Home Alone 2Edit
The first time Kevin sees her is when he hears the sound of a pigeon’s wings flapping and looks to see where it came from, and is surprised when he sees the Pigeon Lady.
Later on, using his father’s address book, Kevin gets to his uncle Rob’s home, but the door is locked and the home is being renovated, as Uncle Rob and his wife are still living abroad in Paris. While wandering the streets, Kevin eventually becomes wary of a few homeless people and two prostitutes, and then gets paranoid of a taxi driver when he tries to get a ride. Finally, Kevin goes into Central Park, where he encounters the Pigeon Lady again. He attempts to run, but gets his foot caught. She frees him, and Kevin apologizes for being scared of her. They go to a concert in a loft above Carnegie Hall, and hear “Oh, Come All Ye Faithful”.
There, she tells Kevin about having heard the world’s great music from the loft: Ella Fitzgerald, Count Basie, Frank Sinatra and Luciano Pavoratti. When Kevin asks her if she brings her friends up to the loft, she tells him she hasn’t got many friends. When Kevin apologizes for that, she says that she’s like the birds she cares for. People pass her in the street; they see her, but they try to ignore her, as they’d prefer she wasn’t part of their city. Kevin agrees with that and refers to himself as the “pigeon” of the house because of his being the youngest. The Pigeon Lady nods and says that everyone fights for position and wants to be seen and heard (implying that she herself had probably grown up in a family similar to Kevin’s).
After Kevin replies that he is seen and heard pretty much (but also gets sent to his room a lot as well), the Pigeon Lady tells him that she was not always like how she is now. Kevin asks what she was like before, and she replies that she had a job, a home and a family. But then it had all fallen apart: she had wanted kids, but the man she loved fell out of love with her. This broke her heart, and whenever the chance to be loved came along again, she ran away from it. As a result, she stopped trusting people, and her way of coping was taking care of the pigeons in the park (which led to her current distraught and homeless state). When Kevin tells her that that seemed like sort of a dumb thing to do, she replies that she was afraid of getting her heart broken again before adding, “You see, sometimes you can trust a person, and then when things are down, they forget about you.”
The Pigeon Lady also tells Kevin that a good deed erases a bad one, and that on Christmas Eve, good deeds count for extra tonight, and suggests to Kevin that he think of the most important thing he can do for others, and go and do it.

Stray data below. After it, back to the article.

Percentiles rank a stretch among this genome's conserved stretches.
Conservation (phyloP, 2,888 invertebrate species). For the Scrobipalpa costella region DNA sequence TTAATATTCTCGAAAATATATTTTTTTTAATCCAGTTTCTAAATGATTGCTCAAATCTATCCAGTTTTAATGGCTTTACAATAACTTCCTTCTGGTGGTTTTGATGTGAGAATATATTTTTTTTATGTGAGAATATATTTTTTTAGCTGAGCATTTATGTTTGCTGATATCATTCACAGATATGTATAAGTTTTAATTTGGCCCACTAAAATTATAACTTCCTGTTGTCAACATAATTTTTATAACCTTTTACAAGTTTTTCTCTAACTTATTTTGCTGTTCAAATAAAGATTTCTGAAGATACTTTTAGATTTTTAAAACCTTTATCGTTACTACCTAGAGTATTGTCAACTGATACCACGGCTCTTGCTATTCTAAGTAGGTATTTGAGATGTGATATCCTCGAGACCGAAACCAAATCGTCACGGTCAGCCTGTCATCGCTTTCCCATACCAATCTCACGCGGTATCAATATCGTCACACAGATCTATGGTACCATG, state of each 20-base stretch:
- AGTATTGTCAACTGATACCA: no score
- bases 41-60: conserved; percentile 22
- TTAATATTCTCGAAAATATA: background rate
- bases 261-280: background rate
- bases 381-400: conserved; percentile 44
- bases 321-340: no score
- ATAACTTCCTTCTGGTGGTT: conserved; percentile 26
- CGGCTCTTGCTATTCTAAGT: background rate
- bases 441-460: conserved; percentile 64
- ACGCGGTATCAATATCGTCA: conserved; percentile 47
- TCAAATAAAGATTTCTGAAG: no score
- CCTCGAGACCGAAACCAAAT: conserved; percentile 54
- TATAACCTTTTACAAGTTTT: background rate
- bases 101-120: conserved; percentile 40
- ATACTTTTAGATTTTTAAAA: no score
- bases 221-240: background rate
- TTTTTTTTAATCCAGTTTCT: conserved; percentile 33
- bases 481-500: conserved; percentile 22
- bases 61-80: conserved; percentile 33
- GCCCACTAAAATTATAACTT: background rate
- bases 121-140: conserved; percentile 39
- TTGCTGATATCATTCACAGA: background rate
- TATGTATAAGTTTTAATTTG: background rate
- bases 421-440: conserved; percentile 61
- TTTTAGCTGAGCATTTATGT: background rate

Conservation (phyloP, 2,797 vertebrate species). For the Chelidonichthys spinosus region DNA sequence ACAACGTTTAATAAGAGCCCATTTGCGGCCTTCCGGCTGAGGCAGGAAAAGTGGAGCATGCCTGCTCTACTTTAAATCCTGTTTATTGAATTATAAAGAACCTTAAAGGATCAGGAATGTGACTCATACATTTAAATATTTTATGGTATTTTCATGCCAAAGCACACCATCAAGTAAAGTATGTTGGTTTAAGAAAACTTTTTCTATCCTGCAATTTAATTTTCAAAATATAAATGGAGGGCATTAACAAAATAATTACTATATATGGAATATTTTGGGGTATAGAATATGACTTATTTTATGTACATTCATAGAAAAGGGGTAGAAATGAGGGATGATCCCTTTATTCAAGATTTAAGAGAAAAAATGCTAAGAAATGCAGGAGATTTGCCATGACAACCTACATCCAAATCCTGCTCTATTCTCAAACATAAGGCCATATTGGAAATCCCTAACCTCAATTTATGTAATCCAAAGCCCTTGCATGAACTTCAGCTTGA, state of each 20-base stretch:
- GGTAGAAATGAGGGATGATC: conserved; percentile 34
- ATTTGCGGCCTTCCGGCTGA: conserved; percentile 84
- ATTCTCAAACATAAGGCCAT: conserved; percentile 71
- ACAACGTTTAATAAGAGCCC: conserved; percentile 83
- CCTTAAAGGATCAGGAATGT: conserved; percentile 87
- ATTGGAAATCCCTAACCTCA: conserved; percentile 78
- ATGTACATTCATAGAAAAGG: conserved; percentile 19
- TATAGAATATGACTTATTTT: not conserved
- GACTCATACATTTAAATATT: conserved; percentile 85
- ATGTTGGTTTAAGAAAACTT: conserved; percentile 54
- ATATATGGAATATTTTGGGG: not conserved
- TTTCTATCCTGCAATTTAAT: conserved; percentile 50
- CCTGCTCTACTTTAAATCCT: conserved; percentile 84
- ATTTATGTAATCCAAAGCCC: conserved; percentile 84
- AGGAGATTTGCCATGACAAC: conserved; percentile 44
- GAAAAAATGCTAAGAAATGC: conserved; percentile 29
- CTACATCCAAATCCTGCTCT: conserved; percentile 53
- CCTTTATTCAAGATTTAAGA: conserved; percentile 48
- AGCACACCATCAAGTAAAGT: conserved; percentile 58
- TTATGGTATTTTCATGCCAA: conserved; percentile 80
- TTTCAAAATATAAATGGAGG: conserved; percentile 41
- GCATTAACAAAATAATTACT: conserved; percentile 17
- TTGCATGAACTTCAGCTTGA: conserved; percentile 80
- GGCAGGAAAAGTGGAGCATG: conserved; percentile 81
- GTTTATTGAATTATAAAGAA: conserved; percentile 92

“Just follow the star in your own heart.”
Kevin eventually tells her that if she needs someone to trust, it could be him, and that he won’t forget to remember her, and the Pigeon Lady then gives one final parting piece of advice (which consists of “Don’t make promises you can’t keep”) before smiling herself as her way of saying “thanks” to Kevin.
Later, when Harry and Marv bring Kevin to Central Park and Harry has Kevin at gunpoint, the Pigeon Lady comes along with a bucket of birdseed, and tells them to let Kevin go (thus showing her “protecting, motherly” side). When they do, she tells Kevin to run, and he does (while making sure to pick up his backpack, which Harry had dropped a few feet away), but also makes sure to watch at a good place where she can see him. When Harry tries to shoot her, but is unable to do so (because of the gun being jammed with the varnish that covered himself and Marv), the Pigeon Lady then throws the birdseed onto Harry and Marv, and the birdseed sticks to the varnish on them. With that, the pigeons attack and knock Harry and Marv to the ground, and the Pigeon Lady laughs. When Kevin thanks her, she blows him a kiss in return.
The next day, Kevin runs into the park where the Pigeon Lady is, and wishes her a Merry Christmas; she turns around, smiles upon seeing him and says, “Kevin! Merry Christmas”. Kevin then gives her one of the two turtledoves that Mr. Duncan had given him, and then adds that as long as they each have a turtledove, they’ll be friends forever. The Pigeon Lady is touched by this, and thanks Kevin, who reaffirms his promise to be her friend. She smiles, and they hug.
Her role in the film is very similar to that of Old Man Marley from the first movie; both appeared menacing at first, but turned out to be quite friendly, and both came to Kevin's rescue when the bad guys had him cornered.